• Reading List

    There is no seeing blacknuss til you see so big it has no boundaries. Here is the beginning of a reading list. Please comment or add a title.

    Houston A. Baker, Blues, Ideology, and Afro-American Literature: A Vernacular Theory.

    Henry Louis Gates, The Signifying Monkey: A Theory of African-American Literary Criticism

    Michael Gomez, Black Crescent: The Experience and Legacy of African Muslims in the Americas.

    Leroi Jones, Blues People: Negro Music in White America.

    Albert Murray, The Omni-Americans: Some Alternatives to the Folklore of White Supremacy.

    Peter Guarlnick, Searching for Robert Johnson: The Life and Legend of the "King of the Delta Blues Singers."

    Elijah Wald, Escaping the Delta: Robert Johnson and the Invention of the Blues.

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  • The Gates book is a great one. The Amiri Baraka "Blues People" is somewhat stultifying if I remember correctly.

    Some more closely related to the music:

    John Coltrane: His Life and Music (The Michigan American Music Series)
    by Lewis Porter

    Really the Blues by Milton "Mezz" Mezzrow

    Point From Which Creation Begins: The Black Artists' Group of St. Louis
    by Benjamin Looker

    On a Mission: Selected Poems and a History of the Last Poets
    by Abiodun Oyewole and Kim Green

    (this last one was available as a trade cut-out for about $1 the last time I bought a copy. Now, it's as rare as hen's teeth.)

    jazzoetry is poetry--last poets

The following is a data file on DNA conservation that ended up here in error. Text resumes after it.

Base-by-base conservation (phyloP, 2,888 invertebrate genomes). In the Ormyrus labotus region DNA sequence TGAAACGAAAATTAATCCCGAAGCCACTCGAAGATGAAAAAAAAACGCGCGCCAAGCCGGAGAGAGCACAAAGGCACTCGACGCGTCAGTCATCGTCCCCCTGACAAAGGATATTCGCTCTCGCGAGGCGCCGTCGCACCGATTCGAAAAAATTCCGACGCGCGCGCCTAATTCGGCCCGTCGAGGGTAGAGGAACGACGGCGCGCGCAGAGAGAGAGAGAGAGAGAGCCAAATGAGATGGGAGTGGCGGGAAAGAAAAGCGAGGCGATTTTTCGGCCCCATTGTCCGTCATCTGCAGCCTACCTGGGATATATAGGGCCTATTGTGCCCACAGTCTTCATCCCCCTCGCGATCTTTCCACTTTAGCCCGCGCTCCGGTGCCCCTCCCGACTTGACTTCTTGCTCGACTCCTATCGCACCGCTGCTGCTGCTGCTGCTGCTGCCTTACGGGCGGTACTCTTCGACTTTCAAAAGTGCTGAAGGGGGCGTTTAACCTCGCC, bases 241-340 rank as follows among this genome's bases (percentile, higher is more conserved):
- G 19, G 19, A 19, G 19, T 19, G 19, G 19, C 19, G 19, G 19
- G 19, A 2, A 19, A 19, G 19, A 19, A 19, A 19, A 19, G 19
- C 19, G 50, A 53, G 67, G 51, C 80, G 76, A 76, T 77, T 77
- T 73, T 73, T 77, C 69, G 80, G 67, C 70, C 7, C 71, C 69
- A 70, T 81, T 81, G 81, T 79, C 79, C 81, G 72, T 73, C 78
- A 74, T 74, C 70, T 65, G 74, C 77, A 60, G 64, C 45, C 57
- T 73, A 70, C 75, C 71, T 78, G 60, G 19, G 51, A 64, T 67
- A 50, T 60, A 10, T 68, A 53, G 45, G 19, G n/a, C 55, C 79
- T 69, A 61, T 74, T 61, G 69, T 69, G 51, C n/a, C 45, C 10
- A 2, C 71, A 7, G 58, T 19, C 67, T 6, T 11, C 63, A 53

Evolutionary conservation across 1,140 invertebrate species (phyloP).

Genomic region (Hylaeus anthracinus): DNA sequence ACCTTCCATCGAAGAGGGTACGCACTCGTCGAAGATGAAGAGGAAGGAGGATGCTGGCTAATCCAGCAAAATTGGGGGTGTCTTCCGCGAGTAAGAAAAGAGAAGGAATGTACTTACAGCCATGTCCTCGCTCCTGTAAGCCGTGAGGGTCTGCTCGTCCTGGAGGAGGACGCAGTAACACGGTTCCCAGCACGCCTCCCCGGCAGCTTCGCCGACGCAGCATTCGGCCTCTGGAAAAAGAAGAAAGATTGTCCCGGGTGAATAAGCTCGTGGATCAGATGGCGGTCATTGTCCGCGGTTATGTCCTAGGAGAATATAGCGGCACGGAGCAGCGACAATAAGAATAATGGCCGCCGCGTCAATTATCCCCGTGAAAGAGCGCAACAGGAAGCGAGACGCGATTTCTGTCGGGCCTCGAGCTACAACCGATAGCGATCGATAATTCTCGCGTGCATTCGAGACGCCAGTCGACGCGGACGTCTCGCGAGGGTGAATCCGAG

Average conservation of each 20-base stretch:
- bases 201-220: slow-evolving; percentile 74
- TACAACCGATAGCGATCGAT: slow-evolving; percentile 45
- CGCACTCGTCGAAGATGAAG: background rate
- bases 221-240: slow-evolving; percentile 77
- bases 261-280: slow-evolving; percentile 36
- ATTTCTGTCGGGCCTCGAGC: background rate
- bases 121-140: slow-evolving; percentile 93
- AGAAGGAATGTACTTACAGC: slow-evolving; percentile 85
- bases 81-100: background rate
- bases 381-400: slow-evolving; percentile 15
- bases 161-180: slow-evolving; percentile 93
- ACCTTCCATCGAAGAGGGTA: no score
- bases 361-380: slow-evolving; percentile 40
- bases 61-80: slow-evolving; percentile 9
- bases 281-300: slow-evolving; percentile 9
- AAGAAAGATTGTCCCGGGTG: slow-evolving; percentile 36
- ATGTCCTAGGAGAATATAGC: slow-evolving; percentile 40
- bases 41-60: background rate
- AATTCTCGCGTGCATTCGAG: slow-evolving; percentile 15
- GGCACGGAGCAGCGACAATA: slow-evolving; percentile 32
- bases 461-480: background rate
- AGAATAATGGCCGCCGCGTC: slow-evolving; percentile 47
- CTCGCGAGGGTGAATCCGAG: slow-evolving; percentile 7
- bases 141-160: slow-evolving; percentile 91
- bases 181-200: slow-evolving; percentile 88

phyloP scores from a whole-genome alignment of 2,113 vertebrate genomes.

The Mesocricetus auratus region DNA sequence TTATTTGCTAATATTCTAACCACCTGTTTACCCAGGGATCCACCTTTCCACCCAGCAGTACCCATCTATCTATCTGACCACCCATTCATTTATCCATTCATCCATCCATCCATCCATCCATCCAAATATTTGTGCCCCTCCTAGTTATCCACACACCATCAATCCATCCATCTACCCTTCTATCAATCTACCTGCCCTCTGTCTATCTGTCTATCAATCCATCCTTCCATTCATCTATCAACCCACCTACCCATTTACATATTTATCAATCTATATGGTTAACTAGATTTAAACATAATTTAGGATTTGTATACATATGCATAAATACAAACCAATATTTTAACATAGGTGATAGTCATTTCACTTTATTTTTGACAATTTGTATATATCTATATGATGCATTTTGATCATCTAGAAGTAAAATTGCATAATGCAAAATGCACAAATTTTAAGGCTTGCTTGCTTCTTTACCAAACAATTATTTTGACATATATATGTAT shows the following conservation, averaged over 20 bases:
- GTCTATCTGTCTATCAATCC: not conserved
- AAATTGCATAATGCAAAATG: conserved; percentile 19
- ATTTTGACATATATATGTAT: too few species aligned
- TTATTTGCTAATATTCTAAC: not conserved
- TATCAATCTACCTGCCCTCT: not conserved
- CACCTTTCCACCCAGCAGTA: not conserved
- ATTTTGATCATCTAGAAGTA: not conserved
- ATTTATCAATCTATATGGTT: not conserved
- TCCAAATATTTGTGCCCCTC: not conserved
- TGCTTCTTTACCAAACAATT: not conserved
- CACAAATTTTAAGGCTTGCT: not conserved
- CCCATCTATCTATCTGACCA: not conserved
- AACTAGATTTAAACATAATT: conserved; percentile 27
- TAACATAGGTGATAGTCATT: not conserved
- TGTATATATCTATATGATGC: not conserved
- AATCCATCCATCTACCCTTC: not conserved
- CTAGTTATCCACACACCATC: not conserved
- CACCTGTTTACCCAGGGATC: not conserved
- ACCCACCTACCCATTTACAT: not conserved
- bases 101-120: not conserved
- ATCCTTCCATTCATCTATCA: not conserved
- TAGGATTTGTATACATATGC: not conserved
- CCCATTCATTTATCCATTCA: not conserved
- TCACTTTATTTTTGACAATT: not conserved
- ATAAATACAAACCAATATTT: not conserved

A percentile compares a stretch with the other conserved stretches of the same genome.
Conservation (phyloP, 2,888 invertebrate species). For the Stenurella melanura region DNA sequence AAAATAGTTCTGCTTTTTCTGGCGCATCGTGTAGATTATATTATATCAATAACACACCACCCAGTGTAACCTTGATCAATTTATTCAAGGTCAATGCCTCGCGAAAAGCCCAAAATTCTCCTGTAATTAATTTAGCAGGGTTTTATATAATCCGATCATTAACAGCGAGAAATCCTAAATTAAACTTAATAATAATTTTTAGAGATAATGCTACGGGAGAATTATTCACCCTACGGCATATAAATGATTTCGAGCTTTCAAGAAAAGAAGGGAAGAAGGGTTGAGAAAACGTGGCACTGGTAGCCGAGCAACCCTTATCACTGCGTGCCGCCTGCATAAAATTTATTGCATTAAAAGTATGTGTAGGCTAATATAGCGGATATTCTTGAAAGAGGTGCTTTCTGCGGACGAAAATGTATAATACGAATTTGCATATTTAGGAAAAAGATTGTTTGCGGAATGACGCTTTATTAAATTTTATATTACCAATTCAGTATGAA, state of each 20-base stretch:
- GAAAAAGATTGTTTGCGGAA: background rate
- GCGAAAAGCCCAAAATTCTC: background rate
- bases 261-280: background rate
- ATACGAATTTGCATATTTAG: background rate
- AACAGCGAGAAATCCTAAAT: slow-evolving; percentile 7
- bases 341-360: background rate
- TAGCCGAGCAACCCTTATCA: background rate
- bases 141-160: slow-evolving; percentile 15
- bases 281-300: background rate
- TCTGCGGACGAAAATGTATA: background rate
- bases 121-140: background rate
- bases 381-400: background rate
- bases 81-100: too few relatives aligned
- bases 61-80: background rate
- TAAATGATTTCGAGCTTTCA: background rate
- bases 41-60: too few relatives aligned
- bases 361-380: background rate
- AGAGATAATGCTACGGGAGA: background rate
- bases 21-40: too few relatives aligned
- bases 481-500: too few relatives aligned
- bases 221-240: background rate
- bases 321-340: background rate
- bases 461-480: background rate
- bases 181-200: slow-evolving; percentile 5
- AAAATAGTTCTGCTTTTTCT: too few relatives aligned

In my writing I am acting as a map maker, an explorer of psychic areas, a cosmonaut of inner space, and I see no point in exploring areas that have already been thoroughly surveyed--William S. Burroughs
  • Here is one of the more interesting books on and about music I have read...



    And personally, I like the Leroi Jones (Amiri Baraka) book. You just need to look at it in context (albeit you probably have more of that than I beelzbubba).

  • Eric Porter, What Is This Thing Called Jazz?

    Focuses on how the musicians themselves discuss the music and features a lot of material from Marion Brown, Wadada Leo Smith, and Reggie Workman.

  • DickFlex said:
    Eric Porter, What Is This Thing Called Jazz?

    Focuses on how the musicians themselves discuss the music and features a lot of material from Marion Brown, Wadada Leo Smith, and Reggie Workman.


    gonna have to get that one. thanks df.

    jazzoetry is poetry--last poets
    In my writing I am acting as a map maker, an explorer of psychic areas, a cosmonaut of inner space, and I see no point in exploring areas that have already been thoroughly surveyed--William S. Burroughs
  • Bruce Jackson, Get Your Ass in the Water & Swim Like Me: African-American Narrative Poetry from the Oral Tradition

    "Skip" Gates enjoys this one too.

  • A while back I wrote a journal about Francis Bebey's book "African Music: A People's Art".

    I think that it is worth reading, but a bit dated. It's like cookbooks from 1970. They will say stuff like "to cook this, you will need exotic spices like oregano and rosemary. You may need to be able to find some in a really ethnic neighborhood. Otherwise substitute salt and pepper."

    On the other hand, Bebey is a clear and articulate writer. And as an African musician he speaks with some authority:

    http://www.last.fm/user/barewires/journal/2006/07/29/195023/

    To wander in the fields of flowers, pull the thorns from your heart.
    • pjebsen said...
    • Subscriber
    • 12 May 2007, 00:45

    I'm Very Much Into (Auto-)Biographies

  • Pretty interesting musical/cultural history through a race-relations lens: Souled American: How Black Music Transformed White Culture by Kevin Phinney.

    And Miles, the autobiography of Miles Davis written with Quincy Troupe, is an awesome read.

  • More volumes for the biblioteca

    Glad to see this thread developed. Here's some more pearls for the string:

    Catch a Fire, Timothy White: 'Sanyone know more bnooks that provide a background on the birth of reggae movies and rastafarianism? List 'em, please.

    Beneath the Underdog, Charles Mingus: Magnificent pile of words by one of the great egomaniacs of the African diaspora.